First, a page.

It then passed through the North Sea ending its journey at Rotterdam on September 10, 2013 – the world’s 11th largest container port, the first ten all being Asian (9 Chinese, 1 Korean, 1 Abu Dhabi). The Yong Sheng had left Dalian, a port in northeastern China on August 8, stopping at Shanghai and Pusan S. Korea before beginning its journey in earnest carrying a cargo of steel and industrial machinery. It arrived just 21 days – three weeks after having left Pusan, South Korea, fully loaded. Fully loaded, the 19,000 ton vessel was traveling at 14.9 knots, her maximum speed. The Yong Sheng needed a mere 35 days to take the distance from Dalian to Rotterdam. Had the ship taken the more traditional path, route through the Suez Canal, the trip would have taken an additional 13-15 days and 2,800 nautical miles compared to what has been called the Arctic Northeast Passage.

A historic milestone had been passed. Although a sprinkling of European ships had made the journey east from Norway, this was the first time a Chinese merchant vessel completed its journey over the slowly melting Northern Sea Route, which was 9 days and 2,800 nautical miles less than the conventional routes transiting the Strait of Malacca and the Suez Canal. As Ma Zehua, Cosco’s chair put it, “This sea route will offer our clients more convenience and choice, while allowing us to save time, lower costs and reduce emissions.” He failed to add that all those considerations will make the journey that much more profitable.

At the same time the Yong Sheng was making its historic northern journey, another COSCO tanker was attacked in the Suez Canal. A video posted on YouTube shows two men armed with rocket-propelled grenades firing at Cosco Asia. At least one grenade appeared to hit the port side of the vessel, although it was not badly damaged. Another advantage of the Northeast Passage, also known as the Northern Sea Route (NSR), is that it allows ships to avoid the Somali pirate infested waters in southeast Asia, and the Indian Ocean access to the Red Sea.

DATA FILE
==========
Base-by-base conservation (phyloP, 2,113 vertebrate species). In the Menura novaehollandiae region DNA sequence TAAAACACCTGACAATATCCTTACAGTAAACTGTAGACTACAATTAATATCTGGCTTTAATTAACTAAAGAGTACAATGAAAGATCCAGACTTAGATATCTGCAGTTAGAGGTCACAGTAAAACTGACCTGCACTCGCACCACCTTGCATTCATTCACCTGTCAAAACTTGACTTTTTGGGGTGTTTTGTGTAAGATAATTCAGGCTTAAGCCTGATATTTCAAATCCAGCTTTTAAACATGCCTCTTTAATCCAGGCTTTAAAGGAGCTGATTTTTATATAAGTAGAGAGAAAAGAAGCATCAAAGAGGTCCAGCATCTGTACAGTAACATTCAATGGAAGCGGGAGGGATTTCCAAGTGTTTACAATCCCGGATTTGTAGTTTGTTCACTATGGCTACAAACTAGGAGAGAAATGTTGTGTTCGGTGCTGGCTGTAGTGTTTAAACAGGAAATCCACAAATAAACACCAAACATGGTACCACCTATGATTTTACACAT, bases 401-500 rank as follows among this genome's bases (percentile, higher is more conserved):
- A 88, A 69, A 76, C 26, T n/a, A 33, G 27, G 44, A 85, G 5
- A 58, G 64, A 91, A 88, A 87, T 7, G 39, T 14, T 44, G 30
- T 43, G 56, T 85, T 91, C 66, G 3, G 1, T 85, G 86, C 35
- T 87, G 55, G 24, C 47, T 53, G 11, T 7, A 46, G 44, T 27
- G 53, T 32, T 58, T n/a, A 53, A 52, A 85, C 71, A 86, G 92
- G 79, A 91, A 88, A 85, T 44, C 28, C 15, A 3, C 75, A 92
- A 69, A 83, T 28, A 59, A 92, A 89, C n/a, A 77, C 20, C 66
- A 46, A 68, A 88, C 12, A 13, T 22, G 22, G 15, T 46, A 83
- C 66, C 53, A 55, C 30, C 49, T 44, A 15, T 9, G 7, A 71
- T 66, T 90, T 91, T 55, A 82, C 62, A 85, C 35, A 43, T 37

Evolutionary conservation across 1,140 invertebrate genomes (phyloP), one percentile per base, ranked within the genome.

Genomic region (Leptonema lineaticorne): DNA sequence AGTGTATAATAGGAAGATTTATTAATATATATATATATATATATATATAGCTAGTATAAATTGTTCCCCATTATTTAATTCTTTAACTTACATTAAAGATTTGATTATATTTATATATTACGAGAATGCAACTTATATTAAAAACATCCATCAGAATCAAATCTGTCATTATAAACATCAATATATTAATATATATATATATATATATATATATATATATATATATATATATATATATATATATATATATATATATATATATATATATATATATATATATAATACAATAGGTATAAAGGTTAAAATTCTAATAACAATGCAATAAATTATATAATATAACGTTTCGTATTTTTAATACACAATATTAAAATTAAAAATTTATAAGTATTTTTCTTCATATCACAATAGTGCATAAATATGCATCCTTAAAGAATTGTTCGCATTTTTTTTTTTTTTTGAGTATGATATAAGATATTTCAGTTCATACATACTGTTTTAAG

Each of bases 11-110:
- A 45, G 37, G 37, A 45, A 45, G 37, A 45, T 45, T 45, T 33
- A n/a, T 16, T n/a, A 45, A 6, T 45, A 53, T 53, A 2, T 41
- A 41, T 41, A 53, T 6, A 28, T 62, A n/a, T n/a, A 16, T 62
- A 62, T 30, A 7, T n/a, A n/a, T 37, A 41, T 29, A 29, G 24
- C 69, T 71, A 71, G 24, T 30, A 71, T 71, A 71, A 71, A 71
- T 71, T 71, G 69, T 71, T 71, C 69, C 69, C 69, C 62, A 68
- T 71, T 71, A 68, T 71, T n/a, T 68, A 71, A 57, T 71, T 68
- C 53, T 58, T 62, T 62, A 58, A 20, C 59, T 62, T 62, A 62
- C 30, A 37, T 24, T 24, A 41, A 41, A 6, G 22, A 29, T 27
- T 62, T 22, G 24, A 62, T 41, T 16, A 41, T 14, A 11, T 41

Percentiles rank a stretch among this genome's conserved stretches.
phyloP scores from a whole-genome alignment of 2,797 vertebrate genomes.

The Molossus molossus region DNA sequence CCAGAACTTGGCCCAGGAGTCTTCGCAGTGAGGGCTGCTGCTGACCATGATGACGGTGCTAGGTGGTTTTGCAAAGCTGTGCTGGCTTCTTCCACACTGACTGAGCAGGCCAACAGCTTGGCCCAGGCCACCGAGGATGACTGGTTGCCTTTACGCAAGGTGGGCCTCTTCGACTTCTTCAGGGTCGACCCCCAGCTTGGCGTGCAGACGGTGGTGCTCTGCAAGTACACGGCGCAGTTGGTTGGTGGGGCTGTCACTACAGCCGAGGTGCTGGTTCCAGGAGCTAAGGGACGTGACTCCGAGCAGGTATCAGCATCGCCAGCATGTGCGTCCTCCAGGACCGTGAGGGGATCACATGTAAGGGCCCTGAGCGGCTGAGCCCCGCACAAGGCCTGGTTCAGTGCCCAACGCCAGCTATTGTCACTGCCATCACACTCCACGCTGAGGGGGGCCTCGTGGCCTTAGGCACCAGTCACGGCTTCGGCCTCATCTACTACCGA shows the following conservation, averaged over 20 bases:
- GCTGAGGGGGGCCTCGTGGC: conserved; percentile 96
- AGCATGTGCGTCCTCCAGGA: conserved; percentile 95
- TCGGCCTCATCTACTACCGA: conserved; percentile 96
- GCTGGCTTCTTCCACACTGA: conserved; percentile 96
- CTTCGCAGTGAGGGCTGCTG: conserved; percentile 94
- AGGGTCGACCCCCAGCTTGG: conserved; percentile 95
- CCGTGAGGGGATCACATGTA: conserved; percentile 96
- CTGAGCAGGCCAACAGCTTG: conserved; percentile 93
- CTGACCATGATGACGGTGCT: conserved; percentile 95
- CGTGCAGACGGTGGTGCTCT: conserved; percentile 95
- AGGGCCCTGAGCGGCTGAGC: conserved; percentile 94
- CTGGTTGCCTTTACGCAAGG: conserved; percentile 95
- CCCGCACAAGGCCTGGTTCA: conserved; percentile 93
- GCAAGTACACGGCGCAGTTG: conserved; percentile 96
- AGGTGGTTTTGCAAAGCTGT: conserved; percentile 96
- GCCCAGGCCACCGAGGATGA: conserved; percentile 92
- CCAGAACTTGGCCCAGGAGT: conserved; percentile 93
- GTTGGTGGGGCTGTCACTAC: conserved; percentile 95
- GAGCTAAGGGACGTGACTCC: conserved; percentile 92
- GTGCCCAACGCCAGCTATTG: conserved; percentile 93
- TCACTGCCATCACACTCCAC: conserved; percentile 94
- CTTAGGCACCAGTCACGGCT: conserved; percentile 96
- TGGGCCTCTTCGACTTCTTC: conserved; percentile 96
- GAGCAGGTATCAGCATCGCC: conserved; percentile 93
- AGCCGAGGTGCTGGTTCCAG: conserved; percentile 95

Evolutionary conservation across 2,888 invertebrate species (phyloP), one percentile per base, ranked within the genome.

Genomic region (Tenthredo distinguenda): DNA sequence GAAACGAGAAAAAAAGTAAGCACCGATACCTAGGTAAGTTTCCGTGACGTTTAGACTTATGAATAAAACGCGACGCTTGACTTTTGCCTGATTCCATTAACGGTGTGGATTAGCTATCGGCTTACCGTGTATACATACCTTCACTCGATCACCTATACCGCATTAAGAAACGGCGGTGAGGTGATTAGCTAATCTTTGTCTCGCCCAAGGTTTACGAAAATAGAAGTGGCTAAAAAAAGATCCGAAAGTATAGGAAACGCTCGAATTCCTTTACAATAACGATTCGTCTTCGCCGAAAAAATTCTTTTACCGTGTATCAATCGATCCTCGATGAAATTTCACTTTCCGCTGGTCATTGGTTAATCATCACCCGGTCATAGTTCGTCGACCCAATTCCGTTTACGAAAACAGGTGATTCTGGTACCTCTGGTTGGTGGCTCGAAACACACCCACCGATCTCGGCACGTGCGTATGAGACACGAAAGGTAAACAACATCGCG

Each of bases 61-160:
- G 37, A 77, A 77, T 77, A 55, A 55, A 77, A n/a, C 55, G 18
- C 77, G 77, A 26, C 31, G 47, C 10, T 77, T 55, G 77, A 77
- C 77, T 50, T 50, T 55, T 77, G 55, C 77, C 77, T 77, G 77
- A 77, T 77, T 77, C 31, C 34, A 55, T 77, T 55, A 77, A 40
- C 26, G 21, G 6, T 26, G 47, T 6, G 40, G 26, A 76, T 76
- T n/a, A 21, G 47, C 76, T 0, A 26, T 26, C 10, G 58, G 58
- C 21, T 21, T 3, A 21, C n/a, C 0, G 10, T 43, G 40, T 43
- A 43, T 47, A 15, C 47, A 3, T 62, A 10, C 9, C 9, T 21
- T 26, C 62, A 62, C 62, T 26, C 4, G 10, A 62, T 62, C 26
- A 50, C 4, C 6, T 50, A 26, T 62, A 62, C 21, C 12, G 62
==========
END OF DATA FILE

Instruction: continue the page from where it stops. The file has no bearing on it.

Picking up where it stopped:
An article on the Yong Sheng’s maiden Northeast Passage voyage, written two years ago, notes that “Despite the passages’s allure, most shipping executives and analysts remain skeptical about the dream of an industry transformed by regular summer services across the top of Russia. Why might that be? There are several reasons:
∙ While the number of “polar transit permissions” granted by Russian authorities has grown dramatically since 2010 – to more than 370 a year – only about 20 % of them were for full transits of the 5,400 km route.
∙ By way of contrast, more than 17,000 vessels, including 6,300 container ships and 3,600 tankers passed through the Suez Canal in 2012.
∙ “We do not see [the Northeast Passage] having a major impact on routes via Suez” said Lars Mikel Jensen, head of Asia-Europe trade at Maersk, the world’s largest container shipping agency

All the same, Jensens’ skepticism is challenged by others.

The number of ships making the trans-Arctic journey – in part or in whole, continues to increase. In 2012 only 46 ships made the entire journey from Europe to Asia (or the contrary) – up from 4 vessels in 2011. Valentin Davydants, captain of Russia’s Atomflot fleet of nuclear-powered icebreakers in Murmansk, forecasts a more than tenfold increase between Asia and Europe by 2021, much of which time the route could be open eight months of the year. The sailing time from Rotterdam to Kobe, Japan or Pusan, S. Korea using the NSR, with ships crossing between the Arctic and the Pacific via the Bering Strait between Siberia and Alaska, should be 23 days compared with 33 days via the canal, according to Mr. Davydants. Ships leaving from the northern Russia port of Murmansk on the Barentz Sea have even a shorter trip and can make the  trip in only 18 days using the NSR,versus 37 from the canal.

Another more positive prediction comes from South Korea’s Marine Institute which estimates that traffic along the Northeast Passage could account for more than a quarter of Asia-Europe trade by 2030. Jong-Deog Kim, Korean Maritime Institute spokesman Jong-Deog Kim noted that “If some conditions are met the NSR will become an attractive option in terms of time and money. I think it will be more used if current problems of the established routes get worse.”

First of a Series…